Is Google planning its own version of Safari’s Intelligent Tracking Prevention?
Never say never.
Google is less than two months away from instituting a policy change within the next iteration of Chrome that will severely limit cross-site cookie sharing, and most ad tech companies seem blithely unaware.
Starting Feb. 4, and to coincide with the release of Chrome 80, Google Chrome will stop sending third-party cookies in cross-site requests unless the cookies are secure and flagged using an internet standard called SameSite.
Chrome first announced its plan to develop a secure-by-default model for handling cookies back in May at the Google I/O event.
Cookies that aren’t proactively labeled according to the standard will cease to function in Chrome, and all cookie data that was generated prior to being flagged will no longer be accessible – aka, the sooner you set, the sooner you can get back on track.
“For those that don’t make the deadline, their third-party cookies will break,” said Ratko Vidakovic, founder of ad tech consultancy AdProfs, “which means everything that relies on those cookies will break: audience recognition, analytics, attribution – you name it.”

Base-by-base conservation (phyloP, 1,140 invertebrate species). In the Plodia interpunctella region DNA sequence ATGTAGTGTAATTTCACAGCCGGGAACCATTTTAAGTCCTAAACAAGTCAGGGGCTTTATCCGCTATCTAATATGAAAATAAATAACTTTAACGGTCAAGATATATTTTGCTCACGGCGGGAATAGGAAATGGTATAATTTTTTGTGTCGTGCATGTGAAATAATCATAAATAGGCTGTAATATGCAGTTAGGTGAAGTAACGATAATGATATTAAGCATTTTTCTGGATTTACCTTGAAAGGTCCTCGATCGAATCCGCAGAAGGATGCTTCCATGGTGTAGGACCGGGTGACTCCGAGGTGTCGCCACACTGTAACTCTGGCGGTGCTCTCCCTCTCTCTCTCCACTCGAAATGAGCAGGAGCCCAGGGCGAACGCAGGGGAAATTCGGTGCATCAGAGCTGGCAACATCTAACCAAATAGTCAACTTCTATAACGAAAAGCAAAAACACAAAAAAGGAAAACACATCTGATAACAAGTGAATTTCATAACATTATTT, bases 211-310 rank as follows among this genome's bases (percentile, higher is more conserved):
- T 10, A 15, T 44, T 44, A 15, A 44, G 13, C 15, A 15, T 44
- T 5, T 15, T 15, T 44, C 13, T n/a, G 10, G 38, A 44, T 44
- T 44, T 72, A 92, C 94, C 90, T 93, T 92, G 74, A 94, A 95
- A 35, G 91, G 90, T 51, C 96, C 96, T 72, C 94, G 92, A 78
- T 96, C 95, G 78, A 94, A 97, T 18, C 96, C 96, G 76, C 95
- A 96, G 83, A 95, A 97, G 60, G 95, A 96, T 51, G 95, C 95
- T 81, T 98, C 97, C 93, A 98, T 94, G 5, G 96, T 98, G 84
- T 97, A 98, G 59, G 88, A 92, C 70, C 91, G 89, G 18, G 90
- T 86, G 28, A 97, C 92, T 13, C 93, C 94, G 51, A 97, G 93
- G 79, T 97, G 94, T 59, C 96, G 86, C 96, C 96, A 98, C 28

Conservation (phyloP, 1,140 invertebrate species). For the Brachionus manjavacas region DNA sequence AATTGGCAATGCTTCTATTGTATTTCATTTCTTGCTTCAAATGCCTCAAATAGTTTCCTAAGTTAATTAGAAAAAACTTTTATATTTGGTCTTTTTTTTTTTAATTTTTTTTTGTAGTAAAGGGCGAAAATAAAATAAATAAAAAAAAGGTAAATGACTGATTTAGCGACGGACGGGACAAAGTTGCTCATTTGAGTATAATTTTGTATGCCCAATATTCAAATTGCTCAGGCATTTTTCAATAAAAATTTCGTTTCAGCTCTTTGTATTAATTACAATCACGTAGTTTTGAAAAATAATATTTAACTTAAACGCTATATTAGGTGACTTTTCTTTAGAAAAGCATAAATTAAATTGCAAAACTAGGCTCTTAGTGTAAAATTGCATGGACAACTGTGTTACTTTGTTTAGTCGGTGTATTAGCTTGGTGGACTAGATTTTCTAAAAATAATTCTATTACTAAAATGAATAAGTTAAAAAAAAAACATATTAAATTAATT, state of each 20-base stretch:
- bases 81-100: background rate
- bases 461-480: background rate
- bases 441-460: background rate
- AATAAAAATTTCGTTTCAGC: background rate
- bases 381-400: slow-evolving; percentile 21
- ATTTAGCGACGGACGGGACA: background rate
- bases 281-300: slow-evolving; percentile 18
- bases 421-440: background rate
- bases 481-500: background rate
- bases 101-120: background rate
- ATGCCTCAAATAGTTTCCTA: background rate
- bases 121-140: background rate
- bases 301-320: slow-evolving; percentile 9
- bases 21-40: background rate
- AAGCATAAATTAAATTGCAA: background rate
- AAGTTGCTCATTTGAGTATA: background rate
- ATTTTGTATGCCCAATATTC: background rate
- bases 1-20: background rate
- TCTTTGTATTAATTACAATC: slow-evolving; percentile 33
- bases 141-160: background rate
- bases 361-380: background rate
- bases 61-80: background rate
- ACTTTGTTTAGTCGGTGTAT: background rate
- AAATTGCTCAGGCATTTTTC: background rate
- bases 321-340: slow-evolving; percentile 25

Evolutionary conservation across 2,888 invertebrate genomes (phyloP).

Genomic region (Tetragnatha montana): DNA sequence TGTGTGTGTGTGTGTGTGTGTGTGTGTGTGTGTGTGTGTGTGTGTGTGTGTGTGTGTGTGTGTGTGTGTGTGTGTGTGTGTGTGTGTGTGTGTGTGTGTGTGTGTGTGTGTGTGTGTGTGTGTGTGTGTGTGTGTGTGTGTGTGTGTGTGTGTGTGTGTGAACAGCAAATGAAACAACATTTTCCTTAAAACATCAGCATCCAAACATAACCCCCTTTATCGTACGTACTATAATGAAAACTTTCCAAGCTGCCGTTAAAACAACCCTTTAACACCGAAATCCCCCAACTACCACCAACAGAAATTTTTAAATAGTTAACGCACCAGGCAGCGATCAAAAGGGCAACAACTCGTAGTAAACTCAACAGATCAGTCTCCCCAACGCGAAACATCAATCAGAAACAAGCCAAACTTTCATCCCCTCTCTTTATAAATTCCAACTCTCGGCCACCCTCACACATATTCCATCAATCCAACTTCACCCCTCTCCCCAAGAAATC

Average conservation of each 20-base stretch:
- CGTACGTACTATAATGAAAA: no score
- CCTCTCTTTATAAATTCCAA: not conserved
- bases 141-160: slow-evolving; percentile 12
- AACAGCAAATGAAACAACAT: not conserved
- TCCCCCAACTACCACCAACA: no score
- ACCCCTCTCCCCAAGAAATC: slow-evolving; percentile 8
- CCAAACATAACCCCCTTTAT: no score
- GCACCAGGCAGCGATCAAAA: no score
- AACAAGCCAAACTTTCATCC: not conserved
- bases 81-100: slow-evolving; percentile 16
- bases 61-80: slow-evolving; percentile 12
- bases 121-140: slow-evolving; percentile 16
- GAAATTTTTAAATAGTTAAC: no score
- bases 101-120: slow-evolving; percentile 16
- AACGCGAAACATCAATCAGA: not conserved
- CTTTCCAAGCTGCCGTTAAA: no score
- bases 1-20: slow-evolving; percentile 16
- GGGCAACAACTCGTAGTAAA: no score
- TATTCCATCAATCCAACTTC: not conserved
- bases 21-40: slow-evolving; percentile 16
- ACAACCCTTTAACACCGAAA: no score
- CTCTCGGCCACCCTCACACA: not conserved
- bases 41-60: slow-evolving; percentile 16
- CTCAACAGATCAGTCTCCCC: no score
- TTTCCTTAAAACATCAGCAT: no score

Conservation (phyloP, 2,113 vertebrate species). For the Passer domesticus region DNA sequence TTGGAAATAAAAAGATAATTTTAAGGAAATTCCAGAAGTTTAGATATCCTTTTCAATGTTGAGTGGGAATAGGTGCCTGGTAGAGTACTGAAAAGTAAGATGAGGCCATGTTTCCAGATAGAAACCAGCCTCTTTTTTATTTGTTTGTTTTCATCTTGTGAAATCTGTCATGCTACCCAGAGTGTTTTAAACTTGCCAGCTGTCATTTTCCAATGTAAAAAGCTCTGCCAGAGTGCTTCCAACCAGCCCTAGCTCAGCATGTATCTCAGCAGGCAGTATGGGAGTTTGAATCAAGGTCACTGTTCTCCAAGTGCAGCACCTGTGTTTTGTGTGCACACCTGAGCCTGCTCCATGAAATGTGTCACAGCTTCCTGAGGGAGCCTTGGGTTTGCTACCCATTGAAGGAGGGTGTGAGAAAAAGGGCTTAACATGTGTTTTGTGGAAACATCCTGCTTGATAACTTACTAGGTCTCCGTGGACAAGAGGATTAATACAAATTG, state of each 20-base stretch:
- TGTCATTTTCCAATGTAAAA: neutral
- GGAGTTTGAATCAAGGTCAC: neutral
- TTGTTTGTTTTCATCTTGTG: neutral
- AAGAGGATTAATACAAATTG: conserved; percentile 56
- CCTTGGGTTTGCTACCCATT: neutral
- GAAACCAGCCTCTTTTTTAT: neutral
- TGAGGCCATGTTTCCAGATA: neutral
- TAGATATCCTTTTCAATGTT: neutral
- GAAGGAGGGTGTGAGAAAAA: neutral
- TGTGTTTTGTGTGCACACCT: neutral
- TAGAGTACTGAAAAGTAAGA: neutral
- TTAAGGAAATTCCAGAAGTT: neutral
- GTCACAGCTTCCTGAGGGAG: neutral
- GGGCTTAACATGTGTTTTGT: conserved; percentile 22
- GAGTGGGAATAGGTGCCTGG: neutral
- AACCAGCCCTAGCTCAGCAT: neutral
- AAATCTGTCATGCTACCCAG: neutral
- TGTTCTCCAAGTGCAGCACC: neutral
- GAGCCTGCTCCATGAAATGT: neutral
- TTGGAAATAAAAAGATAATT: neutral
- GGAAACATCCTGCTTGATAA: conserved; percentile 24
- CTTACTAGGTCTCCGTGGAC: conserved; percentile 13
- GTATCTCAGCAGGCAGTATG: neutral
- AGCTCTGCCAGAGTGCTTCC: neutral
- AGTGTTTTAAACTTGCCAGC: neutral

Not the same-old SameSite
SameSite isn’t new. The concept of a secure cookie flag has existed since the late ’90s, but it’s never been a requirement in Chrome, only a best practice.
The SameSite requirements are part of a larger batch of changes focused on security that Google is making to create what it refers to as “incrementally better cookies.”
Google said it’s getting more aggressive with SameSite to prevent insecure data sharing across domains and cross-site request forgery, which is when hackers manipulate authenticated cookies into taking unwanted actions, like generating fake clicks.